Lewinter (Elementary Number Theory with Programming, 2015, etc.) channels Tennyson and Dickinson in well-constructed but old-fashioned poems about loss and the search for true love.
Reflecting both his Ph.D. in mathematics and his MFA in music, Lewinter’s poetry marries precise form with pleasing rhythm. Although the stanza structure varies, lines unfailingly rhyme, either in an ABAB or AABB pattern. Along with end rhymes, internal half-rhymes and alliteration accentuate the flow. The often archaic poetic vocabulary—“Tis,” “oft,” “naught,” “yore,” “nary,” “whence,” and so on—is of a piece with the conventional rhyming. As the title suggests, many of the poems are elegies for the lost: his Holocaust survivor father, dead friends, and former lovers. Lewinter also commemorates soldiers’ sacrifices and marvels that, decades later, he still misses his mother’s reassuring love. There are echoes of Dickinson in Lewinter’s imagined collision with death: “Death brushed by me yesterday, / It was the briefest meeting. / I hurried on along my way, / The encounter short and fleeting!” Elsewhere, he recalls Tennyson by celebrating the heights of human achievement (“At Times When I, with Spirits Low” and “It Can Be Done”) or evoking unrequited courtly love (“You Love Me Not As I Love You”). Travel pieces take on the weight of epic journeys—“Who knows what lies in store for me? / Some say a journey to the sea. / Then, a westbound cloud I’ll board”—with a scene on a cruise providing a clear contrast between hedonism and “lofty things that truly matter.” Cheesy patriotic poems, overabundant exclamation points, and confusingly unpunctuated lines (“Fear you are not wanted here,” “Stranger you affected me”) are minor drawbacks, and more attention could be given to layout. However, homosexual love is a compassionate theme, as in “Homophobes” and “Fly Away,” in which “love demands that one defies / Any power or force or will or whim / That would deny the love ’tween me and him.”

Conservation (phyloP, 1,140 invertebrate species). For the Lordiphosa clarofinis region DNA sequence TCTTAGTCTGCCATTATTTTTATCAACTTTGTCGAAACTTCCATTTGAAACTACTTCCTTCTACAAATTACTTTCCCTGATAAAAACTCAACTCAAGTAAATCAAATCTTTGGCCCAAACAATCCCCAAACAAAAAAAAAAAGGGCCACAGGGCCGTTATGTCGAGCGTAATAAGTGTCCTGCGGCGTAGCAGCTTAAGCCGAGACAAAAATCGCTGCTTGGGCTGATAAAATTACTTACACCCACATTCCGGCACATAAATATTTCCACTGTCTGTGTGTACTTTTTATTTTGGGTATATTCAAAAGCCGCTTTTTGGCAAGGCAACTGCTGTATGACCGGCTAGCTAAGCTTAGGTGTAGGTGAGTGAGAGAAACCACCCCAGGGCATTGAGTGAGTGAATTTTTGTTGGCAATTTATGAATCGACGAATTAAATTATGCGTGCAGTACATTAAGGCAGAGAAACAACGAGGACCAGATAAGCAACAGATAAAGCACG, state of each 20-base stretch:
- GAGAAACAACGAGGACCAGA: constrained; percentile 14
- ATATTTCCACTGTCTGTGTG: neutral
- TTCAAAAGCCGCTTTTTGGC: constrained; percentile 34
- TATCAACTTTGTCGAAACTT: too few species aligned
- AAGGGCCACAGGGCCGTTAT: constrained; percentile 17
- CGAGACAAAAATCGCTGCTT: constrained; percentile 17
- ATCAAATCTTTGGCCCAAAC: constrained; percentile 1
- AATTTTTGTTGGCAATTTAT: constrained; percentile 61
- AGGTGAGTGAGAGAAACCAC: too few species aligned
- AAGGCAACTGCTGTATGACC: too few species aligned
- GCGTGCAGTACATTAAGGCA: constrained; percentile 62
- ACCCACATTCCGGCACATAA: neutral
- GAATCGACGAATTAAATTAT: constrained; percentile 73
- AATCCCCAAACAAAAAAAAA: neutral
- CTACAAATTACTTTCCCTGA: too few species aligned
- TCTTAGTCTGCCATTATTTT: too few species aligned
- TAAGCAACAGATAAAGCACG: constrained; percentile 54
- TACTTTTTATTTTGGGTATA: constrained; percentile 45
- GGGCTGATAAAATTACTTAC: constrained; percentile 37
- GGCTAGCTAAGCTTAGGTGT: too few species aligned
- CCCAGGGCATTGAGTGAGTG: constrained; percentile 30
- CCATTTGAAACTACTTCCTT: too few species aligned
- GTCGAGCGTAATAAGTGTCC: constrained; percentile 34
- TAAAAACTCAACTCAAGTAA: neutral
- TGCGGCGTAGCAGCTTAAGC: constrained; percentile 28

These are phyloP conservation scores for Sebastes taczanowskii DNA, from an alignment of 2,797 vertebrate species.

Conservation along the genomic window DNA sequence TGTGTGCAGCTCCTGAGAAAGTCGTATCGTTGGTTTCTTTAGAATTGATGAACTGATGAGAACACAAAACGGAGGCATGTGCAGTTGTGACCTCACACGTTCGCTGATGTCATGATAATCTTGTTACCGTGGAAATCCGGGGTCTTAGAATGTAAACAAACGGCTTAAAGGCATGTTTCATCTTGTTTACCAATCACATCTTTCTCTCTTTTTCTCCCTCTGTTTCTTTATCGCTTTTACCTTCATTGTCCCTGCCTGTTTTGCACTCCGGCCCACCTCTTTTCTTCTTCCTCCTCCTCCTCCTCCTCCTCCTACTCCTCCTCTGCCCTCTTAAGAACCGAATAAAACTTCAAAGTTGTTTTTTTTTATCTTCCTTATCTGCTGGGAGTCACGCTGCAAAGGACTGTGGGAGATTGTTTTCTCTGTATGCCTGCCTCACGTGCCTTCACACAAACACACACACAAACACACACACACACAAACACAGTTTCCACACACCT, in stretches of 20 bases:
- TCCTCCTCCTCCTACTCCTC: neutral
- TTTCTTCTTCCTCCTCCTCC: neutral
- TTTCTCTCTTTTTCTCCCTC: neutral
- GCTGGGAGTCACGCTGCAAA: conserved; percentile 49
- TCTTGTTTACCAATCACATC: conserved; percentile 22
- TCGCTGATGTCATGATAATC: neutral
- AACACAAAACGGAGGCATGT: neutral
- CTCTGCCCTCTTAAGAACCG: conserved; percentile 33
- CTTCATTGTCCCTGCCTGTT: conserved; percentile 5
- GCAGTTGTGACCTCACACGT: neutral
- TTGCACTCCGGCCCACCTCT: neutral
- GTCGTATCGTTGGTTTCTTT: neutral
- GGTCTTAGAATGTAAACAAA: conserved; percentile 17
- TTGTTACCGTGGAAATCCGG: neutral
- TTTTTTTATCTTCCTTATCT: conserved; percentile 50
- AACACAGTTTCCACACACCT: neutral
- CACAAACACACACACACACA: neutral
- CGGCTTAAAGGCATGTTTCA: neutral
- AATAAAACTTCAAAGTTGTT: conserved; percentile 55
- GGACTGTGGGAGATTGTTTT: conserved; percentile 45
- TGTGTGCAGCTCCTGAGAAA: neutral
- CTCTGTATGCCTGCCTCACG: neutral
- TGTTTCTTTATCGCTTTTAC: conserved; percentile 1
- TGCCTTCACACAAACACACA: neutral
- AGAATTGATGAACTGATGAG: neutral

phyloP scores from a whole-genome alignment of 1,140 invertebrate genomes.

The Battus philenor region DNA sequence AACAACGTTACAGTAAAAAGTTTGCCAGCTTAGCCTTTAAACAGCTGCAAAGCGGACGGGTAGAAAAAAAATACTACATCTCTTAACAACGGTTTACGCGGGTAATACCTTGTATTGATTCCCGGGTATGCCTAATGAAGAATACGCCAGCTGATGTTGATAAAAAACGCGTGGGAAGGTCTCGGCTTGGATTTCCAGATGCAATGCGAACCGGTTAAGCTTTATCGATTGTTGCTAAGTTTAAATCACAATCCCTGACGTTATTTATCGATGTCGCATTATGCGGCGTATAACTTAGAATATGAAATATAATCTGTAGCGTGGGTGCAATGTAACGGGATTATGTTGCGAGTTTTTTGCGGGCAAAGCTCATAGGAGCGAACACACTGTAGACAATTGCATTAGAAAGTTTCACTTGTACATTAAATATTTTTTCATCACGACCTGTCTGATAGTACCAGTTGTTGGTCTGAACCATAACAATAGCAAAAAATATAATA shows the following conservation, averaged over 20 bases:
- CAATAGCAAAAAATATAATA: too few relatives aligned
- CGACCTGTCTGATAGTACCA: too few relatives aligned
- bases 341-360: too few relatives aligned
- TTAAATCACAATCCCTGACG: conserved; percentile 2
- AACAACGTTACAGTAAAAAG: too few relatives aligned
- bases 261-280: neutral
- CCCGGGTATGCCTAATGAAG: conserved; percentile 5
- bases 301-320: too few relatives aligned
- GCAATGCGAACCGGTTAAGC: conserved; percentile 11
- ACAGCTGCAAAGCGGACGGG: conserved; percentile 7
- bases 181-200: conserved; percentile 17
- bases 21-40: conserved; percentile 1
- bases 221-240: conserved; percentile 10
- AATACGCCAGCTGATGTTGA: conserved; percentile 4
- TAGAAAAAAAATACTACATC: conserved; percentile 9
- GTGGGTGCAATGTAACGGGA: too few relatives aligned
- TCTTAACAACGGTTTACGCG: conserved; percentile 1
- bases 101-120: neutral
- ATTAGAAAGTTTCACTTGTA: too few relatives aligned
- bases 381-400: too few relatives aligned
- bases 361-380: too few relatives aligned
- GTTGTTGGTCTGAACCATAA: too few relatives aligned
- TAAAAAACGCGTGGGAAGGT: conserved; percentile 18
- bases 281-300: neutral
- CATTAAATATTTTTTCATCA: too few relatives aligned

Strong themes keep these traditional poems from feeling outdated.